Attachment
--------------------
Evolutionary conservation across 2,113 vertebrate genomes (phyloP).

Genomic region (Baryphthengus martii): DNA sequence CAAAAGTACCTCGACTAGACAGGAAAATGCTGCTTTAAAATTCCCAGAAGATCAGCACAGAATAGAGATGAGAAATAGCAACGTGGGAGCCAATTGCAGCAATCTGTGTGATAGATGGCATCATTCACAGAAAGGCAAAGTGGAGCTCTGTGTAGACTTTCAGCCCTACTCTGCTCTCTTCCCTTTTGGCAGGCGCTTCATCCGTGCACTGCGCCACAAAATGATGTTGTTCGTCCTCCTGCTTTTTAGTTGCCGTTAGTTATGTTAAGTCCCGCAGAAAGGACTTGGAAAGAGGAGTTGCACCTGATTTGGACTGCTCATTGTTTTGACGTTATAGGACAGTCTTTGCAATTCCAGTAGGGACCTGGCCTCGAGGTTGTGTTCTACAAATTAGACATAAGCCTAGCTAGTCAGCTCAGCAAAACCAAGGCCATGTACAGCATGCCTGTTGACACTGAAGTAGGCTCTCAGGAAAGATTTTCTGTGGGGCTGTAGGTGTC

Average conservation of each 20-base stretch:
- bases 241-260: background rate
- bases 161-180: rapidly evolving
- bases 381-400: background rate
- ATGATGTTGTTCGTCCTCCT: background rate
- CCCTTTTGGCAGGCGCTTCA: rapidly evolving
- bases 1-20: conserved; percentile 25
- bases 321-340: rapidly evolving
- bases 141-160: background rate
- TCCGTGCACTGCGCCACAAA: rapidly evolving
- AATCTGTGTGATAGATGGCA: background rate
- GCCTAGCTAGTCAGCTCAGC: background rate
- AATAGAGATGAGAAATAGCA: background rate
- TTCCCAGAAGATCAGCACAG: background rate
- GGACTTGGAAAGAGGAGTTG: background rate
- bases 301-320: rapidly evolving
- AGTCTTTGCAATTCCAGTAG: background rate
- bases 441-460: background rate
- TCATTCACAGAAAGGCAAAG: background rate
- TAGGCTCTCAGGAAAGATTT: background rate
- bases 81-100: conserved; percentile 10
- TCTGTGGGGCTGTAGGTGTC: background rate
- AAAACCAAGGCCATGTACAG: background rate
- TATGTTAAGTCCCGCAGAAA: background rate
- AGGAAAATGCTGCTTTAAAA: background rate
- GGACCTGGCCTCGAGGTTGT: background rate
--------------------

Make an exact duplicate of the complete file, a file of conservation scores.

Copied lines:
Evolutionary conservation across 2,113 vertebrate genomes (phyloP).

Genomic region (Baryphthengus martii): DNA sequence CAAAAGTACCTCGACTAGACAGGAAAATGCTGCTTTAAAATTCCCAGAAGATCAGCACAGAATAGAGATGAGAAATAGCAACGTGGGAGCCAATTGCAGCAATCTGTGTGATAGATGGCATCATTCACAGAAAGGCAAAGTGGAGCTCTGTGTAGACTTTCAGCCCTACTCTGCTCTCTTCCCTTTTGGCAGGCGCTTCATCCGTGCACTGCGCCACAAAATGATGTTGTTCGTCCTCCTGCTTTTTAGTTGCCGTTAGTTATGTTAAGTCCCGCAGAAAGGACTTGGAAAGAGGAGTTGCACCTGATTTGGACTGCTCATTGTTTTGACGTTATAGGACAGTCTTTGCAATTCCAGTAGGGACCTGGCCTCGAGGTTGTGTTCTACAAATTAGACATAAGCCTAGCTAGTCAGCTCAGCAAAACCAAGGCCATGTACAGCATGCCTGTTGACACTGAAGTAGGCTCTCAGGAAAGATTTTCTGTGGGGCTGTAGGTGTC

Average conservation of each 20-base stretch:
- bases 241-260: background rate
- bases 161-180: rapidly evolving
- bases 381-400: background rate
- ATGATGTTGTTCGTCCTCCT: background rate
- CCCTTTTGGCAGGCGCTTCA: rapidly evolving
- bases 1-20: conserved; percentile 25
- bases 321-340: rapidly evolving
- bases 141-160: background rate
- TCCGTGCACTGCGCCACAAA: rapidly evolving
- AATCTGTGTGATAGATGGCA: background rate
- GCCTAGCTAGTCAGCTCAGC: background rate
- AATAGAGATGAGAAATAGCA: background rate
- TTCCCAGAAGATCAGCACAG: background rate
- GGACTTGGAAAGAGGAGTTG: background rate
- bases 301-320: rapidly evolving
- AGTCTTTGCAATTCCAGTAG: background rate
- bases 441-460: background rate
- TCATTCACAGAAAGGCAAAG: background rate
- TAGGCTCTCAGGAAAGATTT: background rate
- bases 81-100: conserved; percentile 10
- TCTGTGGGGCTGTAGGTGTC: background rate
- AAAACCAAGGCCATGTACAG: background rate
- TATGTTAAGTCCCGCAGAAA: background rate
- AGGAAAATGCTGCTTTAAAA: background rate
- GGACCTGGCCTCGAGGTTGT: background rate